I am still baby stepping my way through the Primal life. I still don’t have it all figured out. As I told Mark at PrimalCon, “Biking to me is as Ultimate Frisbee is to you.” I love to bike. I love my bike, Ruby. I love my group that I bike with. But, I also realize I don’t have to ride 200 miles a week, I don’t have to kill myself on every ride to “keep up,” and I can still enjoy my rides with Ruby and my group on a more Primal level. I am running a marathon in June for my sister Linda, who has lymphoma. I raised $3000 for the Leukemia & Lymphoma Society to run for her. A marathon is not Primal, but my reasons for doing it are Primal, because it symbolizes to me that if I can run this race after a year of not being able to run, she can beat this disease. I don’t want to run any more marathons after this. And I am being kind to my body, allowing myself to go easy, and I won’t beat myself up if I don’t run it as fast, or faster than my other marathon’s.

I have fallen off the wagon, and it is always a miserable experience. For me, I can only be 100% Primal, because I truly am a sugarholic. The other day a friend offered me a milk chocolate. She said, “Just eat one. One won’t hurt you.” I told her, “Kellie, you would not offer a drink to an alcoholic and say one won’t hurt you. Sugar is poison to me. I can’t do it. I will crave it all day long.” I am still trying to get it right with enough sleep. That is my biggest challenge. Enough sleep and less stress. I am trying to focus less on the things in life that are not important, and focus more on the things I love: my family, my friends, the outdoors, playing and not always working. Giving myself permission to take a day off, to have fun, to relax. As Carrie and Karen counseled me to do at PrimalCon: to set my intentions, and to affirm those intentions. To keep my mind fixed on how I want my life to be, and what I want out of my life.

I am so grateful to Mark and to Carrie for being so intentional with their lives, and for feeling compelled to share their experience with the rest of the world. I feel incredibly blessed that I am a recipient of their wisdom and knowledge. I do want my life to be a life of quality. I want the things that I do to matter, and to touch others lives in a significant way. I went to PrimalCon to sit at Mark’s feet to learn. I know it was well worth the money that my husband and I spent. I cannot put a price on what I learned and gleaned from a weekend immersed in the Primal Blueprint lifestyle. It has spurred Mark (my husband) and me to re-assess our lives and to set out to create the life that we want.

Yours Primally!!!!

Michelle Ford

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109 Comments on "I Am Tired of This Hamster Wheel"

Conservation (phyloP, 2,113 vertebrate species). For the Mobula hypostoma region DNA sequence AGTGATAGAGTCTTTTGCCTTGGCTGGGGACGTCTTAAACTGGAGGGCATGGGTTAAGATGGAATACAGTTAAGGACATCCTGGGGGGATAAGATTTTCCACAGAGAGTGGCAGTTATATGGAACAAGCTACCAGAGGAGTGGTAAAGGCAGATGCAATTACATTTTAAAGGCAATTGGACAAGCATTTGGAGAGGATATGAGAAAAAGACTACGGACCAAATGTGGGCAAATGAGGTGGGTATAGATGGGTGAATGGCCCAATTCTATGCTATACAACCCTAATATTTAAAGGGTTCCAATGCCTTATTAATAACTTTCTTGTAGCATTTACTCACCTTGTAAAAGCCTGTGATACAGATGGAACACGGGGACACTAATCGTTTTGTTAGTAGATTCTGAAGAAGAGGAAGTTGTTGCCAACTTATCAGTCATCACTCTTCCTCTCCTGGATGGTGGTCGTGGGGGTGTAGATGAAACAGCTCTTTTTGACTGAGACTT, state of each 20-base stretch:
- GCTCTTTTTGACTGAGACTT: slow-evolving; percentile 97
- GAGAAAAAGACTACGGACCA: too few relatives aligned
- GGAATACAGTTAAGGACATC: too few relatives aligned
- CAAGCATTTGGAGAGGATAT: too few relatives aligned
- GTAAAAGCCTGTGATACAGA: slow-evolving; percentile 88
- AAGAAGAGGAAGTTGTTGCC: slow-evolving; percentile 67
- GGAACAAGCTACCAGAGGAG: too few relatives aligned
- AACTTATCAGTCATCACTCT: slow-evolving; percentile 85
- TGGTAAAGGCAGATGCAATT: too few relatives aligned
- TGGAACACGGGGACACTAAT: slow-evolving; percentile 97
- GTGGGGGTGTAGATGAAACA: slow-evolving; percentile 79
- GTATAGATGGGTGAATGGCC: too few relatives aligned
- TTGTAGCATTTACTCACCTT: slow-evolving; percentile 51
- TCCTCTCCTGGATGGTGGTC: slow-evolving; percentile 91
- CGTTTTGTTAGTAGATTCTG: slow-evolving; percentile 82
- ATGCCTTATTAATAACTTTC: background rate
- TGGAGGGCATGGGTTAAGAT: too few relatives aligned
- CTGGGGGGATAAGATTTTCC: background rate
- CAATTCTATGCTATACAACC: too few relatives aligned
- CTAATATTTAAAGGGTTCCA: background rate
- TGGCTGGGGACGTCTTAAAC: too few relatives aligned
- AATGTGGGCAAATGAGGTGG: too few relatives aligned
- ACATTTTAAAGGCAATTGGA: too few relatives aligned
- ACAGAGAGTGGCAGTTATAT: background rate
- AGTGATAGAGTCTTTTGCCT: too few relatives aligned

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Nutritionator
5 years 4 months ago

Stories like this directed me to The Primal Blueprint, they need to keep coming. Congrats on the success!

Primal Toad
5 years 4 months ago
Great story! While the weight loss ones are incredibly inspirational, its good to read one that has to do with a sugar addiction. I was also in this position for a short period of time. I went primal last year in April and was doing great until I began to binge eat late last year into January of this year. I decided to do a 30 day primal challenge in order to stop my binge eating and it was a huge success. I am not more primal than ever and am 110% dedicated to spreading this lifestyle to millions around… Read more »
Michelle
Michelle
5 years 4 months ago

Yes, we did meet! My husband, Mark and I were in Group A. Mark (my husband) is the one who sent you the picture of you on the slackline.

Primal Toad
Primal Toad
5 years 4 months ago

Yes, that’s right! I do remember now. Bald guy, right?

Michelle
Michelle
5 years 4 months ago

Yes, with a tough-guy goatee…..:)

Mike Paleovillage
5 years 4 months ago

Inspirational stories like this will turn more and more ppl into Paleo and Primal lifestyle. Keep them coming!

Michael
Michael
5 years 4 months ago
Dear Michelle, What a powerful story. Thank you so much for sharing your struggles, your ephiphanies, and moreover your articulation of that value of quality vs. quantity. I believe we all can relate to that or we wouldn’t have interest in challenging conventional wisdom. It is so funny to be in a world where colleagues are eating SAD, and they are sick all the time, they drink nasty canned shakes for lunch, they are on the hamster wheel, and they look at me funny when I heat up mushrooms and kale with a big dab of cocoanut oil with smoked… Read more »
Peggy
5 years 4 months ago
Wow! Her story sounds so much like mine before I started the Primal diet. I was always really obsessive about getting gaining weight because I too would eat junk food ravenously, and I had a workout schedule to match it. After 6 years I am still the same way with sugar. If I eat it, I will crave it for days and have to use god-like will power to fight the cravings. I just can’t eat sugar. I’ve never run another marathon since, but I’ve wanted to do it just to see how much better at it I’d be now,… Read more »
Sharon C.
Sharon C.
5 years 4 months ago

LOL! That’s me, too!!!